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April 22, 2010
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State Superintendent of Schools Nancy S. Grasmick

A few words from State Superintendent of Schools Nancy S. Grasmick

Federal District Court Judge Marvin Garbis this week accepted a joint settlement agreement in the long-running court case that has focused on the delivery of special education services to students in Baltimore City.

At the end of the hearing, the Judge asked for a round of applause. It was warranted!

The Judge noted that the Baltimore City Public Schools made significant progress with its special education program, which has been most recently under the close scrutiny and daily management and oversight of a special team from Maryland State Department of Education (MSDE) since 2005. His action sets forth a two-year transition process, during which MSDE will continue monitoring the implementation of special education, working to include the Baltimore City Public Schools in the same process being implemented with all Maryland local systems.

The court case, Vaughn G. v. the Mayor and City Council of Baltimore, et al., has been an ongoing federal education case since 1984. MSDE voluntarily became a party to the case in 1994 when I agreed to assist the school system. The Department’s work with the school system grew dramatically in 2005 when the Judge put in place MSDE’s Intensive Management Capacity Improvement Team (IMCIT).

This has been a long journey, but well worth it. Working with Dr. Alonso and our colleagues in Baltimore City, we have implemented a plan that has resulted in improved services for the system’s most vulnerable students. Dr. Carol Ann Heath and her staff in MSDE’s Division of Special Education and Early Intervention Services deserve a great deal of credit for the improvement in services, spending many hours in the schools making certain services are provided.

The new agreement reflects the impact of the MSDE Plan, and the continual support of MSDE in the improvement of Baltimore City’s ability to provide services to special education students, and the academic achievement of those students.


April 23 – Teachers of Promise Institute, Baltimore

April 27 – State Board Meeting, Baltimore

Special Education Settlement - News Wrap

(March 8, 2010)
Dr. Nancy Grasmick announces the settlement of the Special Education lawsuit. Comments also included by Dr. Andres Alonso, Leslie Margolis, and Maryland Governor Martin O'Malley.

In the News

State’s Teachers Praise National Standards Baltimore Sun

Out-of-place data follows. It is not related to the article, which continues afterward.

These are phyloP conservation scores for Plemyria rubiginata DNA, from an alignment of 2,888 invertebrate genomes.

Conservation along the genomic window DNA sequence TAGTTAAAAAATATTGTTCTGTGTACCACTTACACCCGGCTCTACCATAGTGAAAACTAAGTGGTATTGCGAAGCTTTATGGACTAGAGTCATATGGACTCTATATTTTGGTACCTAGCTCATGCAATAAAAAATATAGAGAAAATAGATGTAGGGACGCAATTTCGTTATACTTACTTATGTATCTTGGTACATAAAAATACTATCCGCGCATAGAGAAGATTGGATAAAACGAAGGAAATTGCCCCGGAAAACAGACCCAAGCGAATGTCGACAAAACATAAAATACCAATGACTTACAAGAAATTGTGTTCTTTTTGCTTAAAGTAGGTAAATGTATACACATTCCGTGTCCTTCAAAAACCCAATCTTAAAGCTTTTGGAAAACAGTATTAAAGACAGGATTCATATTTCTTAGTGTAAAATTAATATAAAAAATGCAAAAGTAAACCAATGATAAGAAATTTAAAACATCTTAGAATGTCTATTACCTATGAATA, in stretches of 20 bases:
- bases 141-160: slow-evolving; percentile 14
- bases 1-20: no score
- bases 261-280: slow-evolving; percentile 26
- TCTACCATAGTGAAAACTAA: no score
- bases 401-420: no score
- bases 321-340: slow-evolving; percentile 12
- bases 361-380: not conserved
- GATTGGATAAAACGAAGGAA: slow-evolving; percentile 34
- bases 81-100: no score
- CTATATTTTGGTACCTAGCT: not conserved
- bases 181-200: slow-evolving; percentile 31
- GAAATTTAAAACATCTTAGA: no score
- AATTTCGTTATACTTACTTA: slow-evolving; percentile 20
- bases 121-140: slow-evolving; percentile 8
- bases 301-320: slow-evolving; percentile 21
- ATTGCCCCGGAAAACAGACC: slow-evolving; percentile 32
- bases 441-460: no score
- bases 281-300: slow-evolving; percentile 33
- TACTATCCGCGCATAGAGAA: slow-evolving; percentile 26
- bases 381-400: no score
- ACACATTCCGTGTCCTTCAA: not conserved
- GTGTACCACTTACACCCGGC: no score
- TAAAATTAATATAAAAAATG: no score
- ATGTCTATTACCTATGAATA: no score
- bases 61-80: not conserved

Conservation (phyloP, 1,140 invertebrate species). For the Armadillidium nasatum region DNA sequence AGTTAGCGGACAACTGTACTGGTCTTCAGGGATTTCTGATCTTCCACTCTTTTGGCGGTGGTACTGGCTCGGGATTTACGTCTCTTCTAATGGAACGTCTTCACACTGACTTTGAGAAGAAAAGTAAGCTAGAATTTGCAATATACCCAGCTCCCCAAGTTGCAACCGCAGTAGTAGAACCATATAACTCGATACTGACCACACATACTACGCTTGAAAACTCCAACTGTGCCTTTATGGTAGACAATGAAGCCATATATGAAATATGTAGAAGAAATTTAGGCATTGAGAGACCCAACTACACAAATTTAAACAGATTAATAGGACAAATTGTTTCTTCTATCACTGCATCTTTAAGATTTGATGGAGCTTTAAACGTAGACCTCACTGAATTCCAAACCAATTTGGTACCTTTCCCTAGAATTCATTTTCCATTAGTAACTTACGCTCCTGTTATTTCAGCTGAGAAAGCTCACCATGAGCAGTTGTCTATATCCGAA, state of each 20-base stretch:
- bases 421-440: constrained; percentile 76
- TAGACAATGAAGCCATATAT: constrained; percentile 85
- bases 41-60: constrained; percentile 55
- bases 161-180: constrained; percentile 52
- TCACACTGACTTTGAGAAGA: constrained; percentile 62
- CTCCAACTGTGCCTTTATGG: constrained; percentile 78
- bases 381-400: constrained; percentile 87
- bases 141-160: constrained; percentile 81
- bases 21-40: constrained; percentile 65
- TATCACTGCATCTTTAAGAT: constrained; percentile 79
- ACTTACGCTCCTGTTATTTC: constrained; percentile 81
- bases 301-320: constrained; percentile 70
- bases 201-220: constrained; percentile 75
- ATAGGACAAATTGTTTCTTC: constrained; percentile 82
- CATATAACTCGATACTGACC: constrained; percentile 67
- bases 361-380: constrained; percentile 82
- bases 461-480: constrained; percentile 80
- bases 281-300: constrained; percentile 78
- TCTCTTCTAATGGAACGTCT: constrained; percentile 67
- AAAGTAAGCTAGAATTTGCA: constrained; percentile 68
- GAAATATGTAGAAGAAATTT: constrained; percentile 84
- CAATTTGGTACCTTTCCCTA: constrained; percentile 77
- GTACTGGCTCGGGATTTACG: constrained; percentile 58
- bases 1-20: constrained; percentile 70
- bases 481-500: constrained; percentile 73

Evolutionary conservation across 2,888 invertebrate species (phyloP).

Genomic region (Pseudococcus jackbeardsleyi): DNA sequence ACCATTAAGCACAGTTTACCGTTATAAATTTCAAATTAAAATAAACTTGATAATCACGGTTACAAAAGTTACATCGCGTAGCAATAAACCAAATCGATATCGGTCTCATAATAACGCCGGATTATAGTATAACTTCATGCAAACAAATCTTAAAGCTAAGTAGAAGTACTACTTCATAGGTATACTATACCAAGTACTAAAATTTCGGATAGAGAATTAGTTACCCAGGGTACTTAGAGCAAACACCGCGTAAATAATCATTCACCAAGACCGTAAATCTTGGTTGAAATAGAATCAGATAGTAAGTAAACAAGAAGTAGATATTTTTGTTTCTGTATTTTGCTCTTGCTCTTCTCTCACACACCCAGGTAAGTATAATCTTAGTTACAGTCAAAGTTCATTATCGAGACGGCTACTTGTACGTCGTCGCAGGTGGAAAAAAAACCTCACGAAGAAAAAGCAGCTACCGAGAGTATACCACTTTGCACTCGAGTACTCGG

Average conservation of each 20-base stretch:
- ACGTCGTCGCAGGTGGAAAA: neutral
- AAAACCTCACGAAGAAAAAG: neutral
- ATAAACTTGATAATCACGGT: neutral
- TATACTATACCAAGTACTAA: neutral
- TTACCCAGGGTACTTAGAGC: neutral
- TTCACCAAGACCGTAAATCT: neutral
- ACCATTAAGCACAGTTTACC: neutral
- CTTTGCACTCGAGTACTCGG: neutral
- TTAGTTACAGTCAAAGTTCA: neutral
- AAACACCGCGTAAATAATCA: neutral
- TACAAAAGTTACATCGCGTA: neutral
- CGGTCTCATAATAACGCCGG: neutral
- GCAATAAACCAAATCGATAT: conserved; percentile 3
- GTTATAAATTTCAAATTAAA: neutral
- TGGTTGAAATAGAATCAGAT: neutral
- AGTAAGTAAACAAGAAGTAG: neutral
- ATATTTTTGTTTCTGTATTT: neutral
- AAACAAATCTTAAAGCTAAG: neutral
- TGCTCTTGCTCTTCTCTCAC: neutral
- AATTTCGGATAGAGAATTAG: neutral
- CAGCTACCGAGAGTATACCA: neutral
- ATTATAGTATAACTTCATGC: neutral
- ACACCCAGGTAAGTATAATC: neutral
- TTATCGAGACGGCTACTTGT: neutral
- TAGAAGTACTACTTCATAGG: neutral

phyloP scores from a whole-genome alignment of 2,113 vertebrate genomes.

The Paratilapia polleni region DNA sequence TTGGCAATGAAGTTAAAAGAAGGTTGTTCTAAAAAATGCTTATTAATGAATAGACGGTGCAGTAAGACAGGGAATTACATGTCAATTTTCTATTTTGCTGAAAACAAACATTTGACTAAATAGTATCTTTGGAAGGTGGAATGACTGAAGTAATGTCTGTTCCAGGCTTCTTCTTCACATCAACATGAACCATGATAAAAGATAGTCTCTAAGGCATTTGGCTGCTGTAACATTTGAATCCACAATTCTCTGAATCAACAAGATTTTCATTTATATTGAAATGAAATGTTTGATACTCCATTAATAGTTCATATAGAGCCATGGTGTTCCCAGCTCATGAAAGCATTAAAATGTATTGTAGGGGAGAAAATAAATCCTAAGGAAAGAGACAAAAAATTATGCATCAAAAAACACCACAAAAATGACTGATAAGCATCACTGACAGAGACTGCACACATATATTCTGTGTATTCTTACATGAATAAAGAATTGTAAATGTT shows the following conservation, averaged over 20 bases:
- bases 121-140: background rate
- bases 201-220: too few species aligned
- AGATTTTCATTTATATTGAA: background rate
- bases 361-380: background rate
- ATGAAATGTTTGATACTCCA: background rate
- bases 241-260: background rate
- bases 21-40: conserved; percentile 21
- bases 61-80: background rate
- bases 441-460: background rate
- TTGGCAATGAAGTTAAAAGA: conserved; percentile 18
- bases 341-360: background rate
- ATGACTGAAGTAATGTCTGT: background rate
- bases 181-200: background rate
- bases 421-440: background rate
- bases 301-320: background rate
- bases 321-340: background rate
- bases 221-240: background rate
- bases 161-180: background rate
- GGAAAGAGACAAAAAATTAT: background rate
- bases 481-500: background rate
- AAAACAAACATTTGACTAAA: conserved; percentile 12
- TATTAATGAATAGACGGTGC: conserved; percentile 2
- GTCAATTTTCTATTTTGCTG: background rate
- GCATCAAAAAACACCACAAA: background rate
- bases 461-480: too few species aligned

Maryland Proposes Education Reforms for Race to the Top
Washington Post

Judge Ends 26-Year Special Education Suit in Baltimore
Education Week “On Special Education” Blog

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The Maryland State Department of Education is taking aim at the vexing problem of gaps in student achievement in its draft grant proposal for the federal government’s $4.3 billion education initiative known as Race to the Top (RTTT).

President Obama introduced the Race to the Top program last year. Maryland hopes to be awarded one of the highly competitive grants.

President Obama introduced the Race to the Top program last year. Maryland hopes to be awarded one of the highly competitive grants.

Released last week, the multi-faceted proposal draws on Maryland’s long track-record of success in public education while focusing on making the nation’s top-ranked system even better.   

The State seeks to increase student achievement across the board, improve instruction, and turn around chronically underperforming schools.  MSDE’s RTTT draft is being circulated to local school systems, education stakeholders, and teacher’s associations, and may be further revised before it is submitted to the U.S. Education Department on June 1.

At press time, 15 school systems had signed on—or said they planned to sign on—to the plan, with more expected in the next week.

“No state school system performs at a higher level than Maryland, on average—but looking solely at averages obscures our challenges,” said State Superintendent of Schools Nancy S. Grasmick.  “We will not be satisfied until each one of our students gets the education he or she deserves, and each one of our schools and school systems moves forward.”

Maryland’s proposal includes a variety of bold ideas to bolster student achievement, including:

  • Building a powerful statewide technology infrastructure linking detailed data about both students and teachers.  This will allow educators to understand student learning and to better target and customize educational improvements for the benefit of students throughout the State.
  • Redesigning Maryland’s system of preparing, retaining, and evaluating teachers and principals.  Better teacher and principal preparation programs, strengthened evaluation systems, improved use of data, and incentives for educators agreeing to work in Maryland’s persistently lowest achievement schools will fuel student and school improvement.
  • Strengthening the Maryland Curriculum and Accountability System.  Maryland will revise its curriculum, statewide student assessments, and accountability program based on the national Common Core Standards, focusing on assuring that all high school graduates are college and career ready.